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Excerpt from Greg Toppo's article.
The Obama administration's push to make student test scores a bigger part of teacher evaluations may be having an unintended side effect: It's cooling officials' appetite for making the data public.
Teachers' unions have always opposed publishing individual public school teachers' class results in newspapers or online, saying the scores students produce each spring in math and reading, for instance, don't tell the whole story. Now even education reformers — and reform-minded public officials — are having second thoughts about releasing the data.
Thousands of teachers in the USA's two largest school districts are now part of searchable online databases that detail their "value-added" scores, ranking them relative to one another based on skills gains their students show in a given school year: In New York City, the education department in February released individual rankings of 18,000 teachers. In August 2010, the Los Angeles Times produced a database of ratings that has grown to include 11,500 Los Angeleselementary school teachers. It's planning later this year to publish middle-school teachers' scores as well.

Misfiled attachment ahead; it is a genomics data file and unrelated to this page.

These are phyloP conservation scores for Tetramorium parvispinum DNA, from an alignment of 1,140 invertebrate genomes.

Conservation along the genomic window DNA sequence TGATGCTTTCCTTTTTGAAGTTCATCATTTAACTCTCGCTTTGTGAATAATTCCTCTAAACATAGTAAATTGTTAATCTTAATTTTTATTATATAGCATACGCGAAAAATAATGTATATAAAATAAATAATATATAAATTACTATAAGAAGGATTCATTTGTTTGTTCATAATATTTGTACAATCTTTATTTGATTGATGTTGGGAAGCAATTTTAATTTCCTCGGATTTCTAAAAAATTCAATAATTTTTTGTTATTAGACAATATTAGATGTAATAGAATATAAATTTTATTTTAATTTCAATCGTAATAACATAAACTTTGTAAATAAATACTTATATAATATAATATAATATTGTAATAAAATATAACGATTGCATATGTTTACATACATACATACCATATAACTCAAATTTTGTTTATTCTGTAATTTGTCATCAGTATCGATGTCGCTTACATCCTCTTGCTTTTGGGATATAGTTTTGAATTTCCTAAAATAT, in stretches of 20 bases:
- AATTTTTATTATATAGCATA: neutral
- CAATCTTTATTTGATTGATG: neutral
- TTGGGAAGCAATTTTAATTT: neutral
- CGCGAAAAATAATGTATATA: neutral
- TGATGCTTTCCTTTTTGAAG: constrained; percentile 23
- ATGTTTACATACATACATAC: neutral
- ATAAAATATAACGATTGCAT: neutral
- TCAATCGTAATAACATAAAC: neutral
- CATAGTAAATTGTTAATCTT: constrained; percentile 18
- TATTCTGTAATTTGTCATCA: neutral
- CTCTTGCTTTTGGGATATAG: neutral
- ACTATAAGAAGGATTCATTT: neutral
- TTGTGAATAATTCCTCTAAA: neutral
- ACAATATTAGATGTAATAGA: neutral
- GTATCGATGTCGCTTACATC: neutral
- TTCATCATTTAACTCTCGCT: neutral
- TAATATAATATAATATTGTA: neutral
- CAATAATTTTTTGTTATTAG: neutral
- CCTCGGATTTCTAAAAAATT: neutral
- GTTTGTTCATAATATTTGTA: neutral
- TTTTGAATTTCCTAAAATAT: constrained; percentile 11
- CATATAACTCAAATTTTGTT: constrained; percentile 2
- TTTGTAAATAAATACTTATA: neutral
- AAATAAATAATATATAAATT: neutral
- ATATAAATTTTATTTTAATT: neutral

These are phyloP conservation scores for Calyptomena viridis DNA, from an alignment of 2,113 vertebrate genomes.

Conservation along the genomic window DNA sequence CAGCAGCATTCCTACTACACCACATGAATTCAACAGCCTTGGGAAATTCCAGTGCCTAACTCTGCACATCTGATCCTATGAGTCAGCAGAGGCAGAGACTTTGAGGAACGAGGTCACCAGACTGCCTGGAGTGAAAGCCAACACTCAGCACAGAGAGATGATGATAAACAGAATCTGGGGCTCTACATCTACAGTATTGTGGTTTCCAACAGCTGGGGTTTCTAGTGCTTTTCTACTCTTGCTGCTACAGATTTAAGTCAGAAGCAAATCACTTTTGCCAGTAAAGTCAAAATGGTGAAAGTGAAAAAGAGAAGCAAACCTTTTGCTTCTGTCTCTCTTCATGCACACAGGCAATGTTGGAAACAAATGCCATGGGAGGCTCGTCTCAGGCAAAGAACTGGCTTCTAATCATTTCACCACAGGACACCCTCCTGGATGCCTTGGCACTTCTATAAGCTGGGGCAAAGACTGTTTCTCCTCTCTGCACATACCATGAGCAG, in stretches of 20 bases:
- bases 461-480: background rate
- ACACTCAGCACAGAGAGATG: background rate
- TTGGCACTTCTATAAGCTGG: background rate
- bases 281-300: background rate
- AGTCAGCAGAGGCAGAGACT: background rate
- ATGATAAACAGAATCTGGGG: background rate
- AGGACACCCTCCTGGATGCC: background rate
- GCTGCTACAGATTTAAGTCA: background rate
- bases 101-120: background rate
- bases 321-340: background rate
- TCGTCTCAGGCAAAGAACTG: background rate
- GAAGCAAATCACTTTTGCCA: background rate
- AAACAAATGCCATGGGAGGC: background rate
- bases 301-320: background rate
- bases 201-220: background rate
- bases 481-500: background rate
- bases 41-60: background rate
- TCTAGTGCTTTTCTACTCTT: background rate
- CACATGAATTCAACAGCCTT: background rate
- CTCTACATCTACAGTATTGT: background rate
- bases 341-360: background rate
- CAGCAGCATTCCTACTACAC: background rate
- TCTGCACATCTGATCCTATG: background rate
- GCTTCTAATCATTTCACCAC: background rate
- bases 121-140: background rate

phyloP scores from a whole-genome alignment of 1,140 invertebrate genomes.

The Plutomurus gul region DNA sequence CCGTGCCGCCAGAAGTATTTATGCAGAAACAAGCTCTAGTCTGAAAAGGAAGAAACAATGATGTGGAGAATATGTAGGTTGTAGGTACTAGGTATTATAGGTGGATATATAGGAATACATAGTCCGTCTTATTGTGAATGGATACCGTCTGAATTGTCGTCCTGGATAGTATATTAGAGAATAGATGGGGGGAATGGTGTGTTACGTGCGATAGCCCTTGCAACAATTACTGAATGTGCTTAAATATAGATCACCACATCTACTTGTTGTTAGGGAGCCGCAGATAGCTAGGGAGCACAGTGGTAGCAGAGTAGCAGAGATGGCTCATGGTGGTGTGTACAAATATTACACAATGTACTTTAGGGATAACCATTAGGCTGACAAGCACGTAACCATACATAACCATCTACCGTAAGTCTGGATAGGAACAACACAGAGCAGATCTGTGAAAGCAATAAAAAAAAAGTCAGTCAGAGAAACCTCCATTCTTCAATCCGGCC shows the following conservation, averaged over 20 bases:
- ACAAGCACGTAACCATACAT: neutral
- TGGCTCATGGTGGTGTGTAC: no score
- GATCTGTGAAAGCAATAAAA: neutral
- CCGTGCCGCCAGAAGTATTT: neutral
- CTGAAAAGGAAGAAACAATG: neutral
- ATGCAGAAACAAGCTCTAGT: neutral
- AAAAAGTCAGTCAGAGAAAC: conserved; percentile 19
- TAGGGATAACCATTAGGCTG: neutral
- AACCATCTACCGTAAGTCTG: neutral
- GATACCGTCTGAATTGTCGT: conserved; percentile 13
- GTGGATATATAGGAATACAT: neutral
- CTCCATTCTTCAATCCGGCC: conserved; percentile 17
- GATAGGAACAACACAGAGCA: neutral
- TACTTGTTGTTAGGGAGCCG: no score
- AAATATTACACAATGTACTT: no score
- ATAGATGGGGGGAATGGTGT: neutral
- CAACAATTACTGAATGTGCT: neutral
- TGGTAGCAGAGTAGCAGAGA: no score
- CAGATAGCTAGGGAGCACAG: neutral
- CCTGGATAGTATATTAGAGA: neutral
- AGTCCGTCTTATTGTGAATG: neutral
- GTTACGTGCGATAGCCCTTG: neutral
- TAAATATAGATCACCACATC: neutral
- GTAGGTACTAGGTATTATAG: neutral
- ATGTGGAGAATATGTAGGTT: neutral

Elena Silva of the Washington, D.C., think tank Education Sector said many reformers believed publicizing teacher rankings would change everything. "The world would know and we would be able to dismiss ineffective teachers and reward effective teachers and everyone would be happier — and the system would be better," she said. "And that's a wonderful vision, but in fact we aren't as far along as most would have hoped with teacher evaluations."
In the absence of reliable evaluations that fully capture how teachers affect students, publicly rating teachers "is a faulty approach," she said. "I do think people are backpedaling on that and I do think they are rightly backpedaling."
Wendy Kopp, founder of Teach For America and a self-proclaimed "strong supporter of teacher accountability and effectiveness," wrote in March in The Wall Street Journal that she was "baffled and embarrassed" by New York City's decision to release the data. The mother of students in city schools, Kopp said that when she dropped her kids off at school that week, "I had a hard time looking their teachers in the eye."
The Obama administration has long sought to make value-added scores part of individual teachers' evaluations. It required, for instance, that states seeking federal stimulus aid get rid of legal barriers that would prohibit tying the scores to teacher pay and retention. As the tests' importance has risen, so has skepticism about their usefulness and accuracy, both from researchers and teachers...